What makes change so difficult to achieve? Basically the there are three reasons for that:

  1. Human nature – People tend to stay in their comfort zone and are often attached to the current way of working. Asking them to change their way of working can create resistance. This resistance to change needs to be managed and people need to be repeatedly convinced of the vision and its consequences. Even if a large amount of people is convinced of the vision, there is still a risk of going back to the old way of working if victory is declared too soon.
  2. Established ways of working within the organization Every organization has procedures, policies and other formal/informal rules which easily lock people into their current way of working. If an individual or a single department would want to make a change, they often cannot do this before someone else has made a change. This in combination with aspects of human nature (reason 1) creates the so-called “thick granite walls” as Kotter describes them.
  3. Management and Leadership Management often struggles to make the right judgement. The human factor and also the complexity of the organization is often underestimated. Proper leadership is not always there and delegation of management tasks to lower levels in the organization (empowerment) is not always happening. Especially if the focus is very much short-term, the vision will be perceived as something far away and will not be on people’s minds. In such a case, change will not materialize as it is unclear in what direction the company should move forward.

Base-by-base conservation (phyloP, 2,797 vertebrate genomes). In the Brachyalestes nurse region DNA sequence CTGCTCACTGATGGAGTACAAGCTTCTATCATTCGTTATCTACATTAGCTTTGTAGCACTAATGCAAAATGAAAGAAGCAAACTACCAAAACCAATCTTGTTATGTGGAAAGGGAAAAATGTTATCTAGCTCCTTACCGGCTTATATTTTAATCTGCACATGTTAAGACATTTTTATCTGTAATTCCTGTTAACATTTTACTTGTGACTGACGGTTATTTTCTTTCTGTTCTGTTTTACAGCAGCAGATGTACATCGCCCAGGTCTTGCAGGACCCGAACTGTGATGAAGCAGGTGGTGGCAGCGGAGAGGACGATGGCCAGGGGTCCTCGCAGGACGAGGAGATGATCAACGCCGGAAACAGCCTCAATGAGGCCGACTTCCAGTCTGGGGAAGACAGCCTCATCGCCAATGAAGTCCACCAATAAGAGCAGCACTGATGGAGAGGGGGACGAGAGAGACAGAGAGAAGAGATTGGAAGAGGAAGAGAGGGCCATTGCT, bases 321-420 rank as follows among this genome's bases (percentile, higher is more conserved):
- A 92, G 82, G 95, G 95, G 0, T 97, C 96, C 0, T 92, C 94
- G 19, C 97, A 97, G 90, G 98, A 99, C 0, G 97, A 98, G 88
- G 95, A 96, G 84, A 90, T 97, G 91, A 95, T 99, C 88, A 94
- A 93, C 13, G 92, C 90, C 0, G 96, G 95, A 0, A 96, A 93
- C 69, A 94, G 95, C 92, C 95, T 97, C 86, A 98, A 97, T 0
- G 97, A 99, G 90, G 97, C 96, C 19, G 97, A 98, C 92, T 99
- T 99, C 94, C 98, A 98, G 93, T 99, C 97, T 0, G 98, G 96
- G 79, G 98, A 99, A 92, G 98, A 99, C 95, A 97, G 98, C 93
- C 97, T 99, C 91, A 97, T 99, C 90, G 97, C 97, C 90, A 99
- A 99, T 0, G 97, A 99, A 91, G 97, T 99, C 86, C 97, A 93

Resistance is well illustrated by the following quote of Kotter: “Resistance to change never fully dissipates. Even if you’re successful in the early stages of a transformation, you often don’t win over the self centered manager who is appalled when a reorganization encroaches on his turf, or the narrowly focused engineer who can’t fathom why you want to spend so much time worrying about customers, or the stone-hearted finance executive who thinks empowering employees is ridiculous”.

Resistance is ready to surface if opportunity arises. For this reason, successfully consolidating improvements and implementing more change is a powerful strategy to counter resistance. This implies once more that it is important to have a clear vision and that strong leadership, persistence and sufficient means are required to get this vision implemented.

Methods & Tools

Through proper communication of the vision and clear actions following from the vision, a high urgency level for the change effort should be maintained. The Guiding Coalition has an important role to sponsor the removal of unnecessary policies and procedures that lock people into old ways of working. Subsequent improvements made will further validate the legitimacy of the change effort and help to counter organizational resistance.

Be prepared to allocate additional resources to the change effort if needed as the changes to be made are not anymore “low hanging fruit” (this fruit was already picked with the short-term wins). Changing the policies, procedures and business processes will always require more work, but discussing and addressing these, opens the door to real sustainable change.

Consequences for IT projects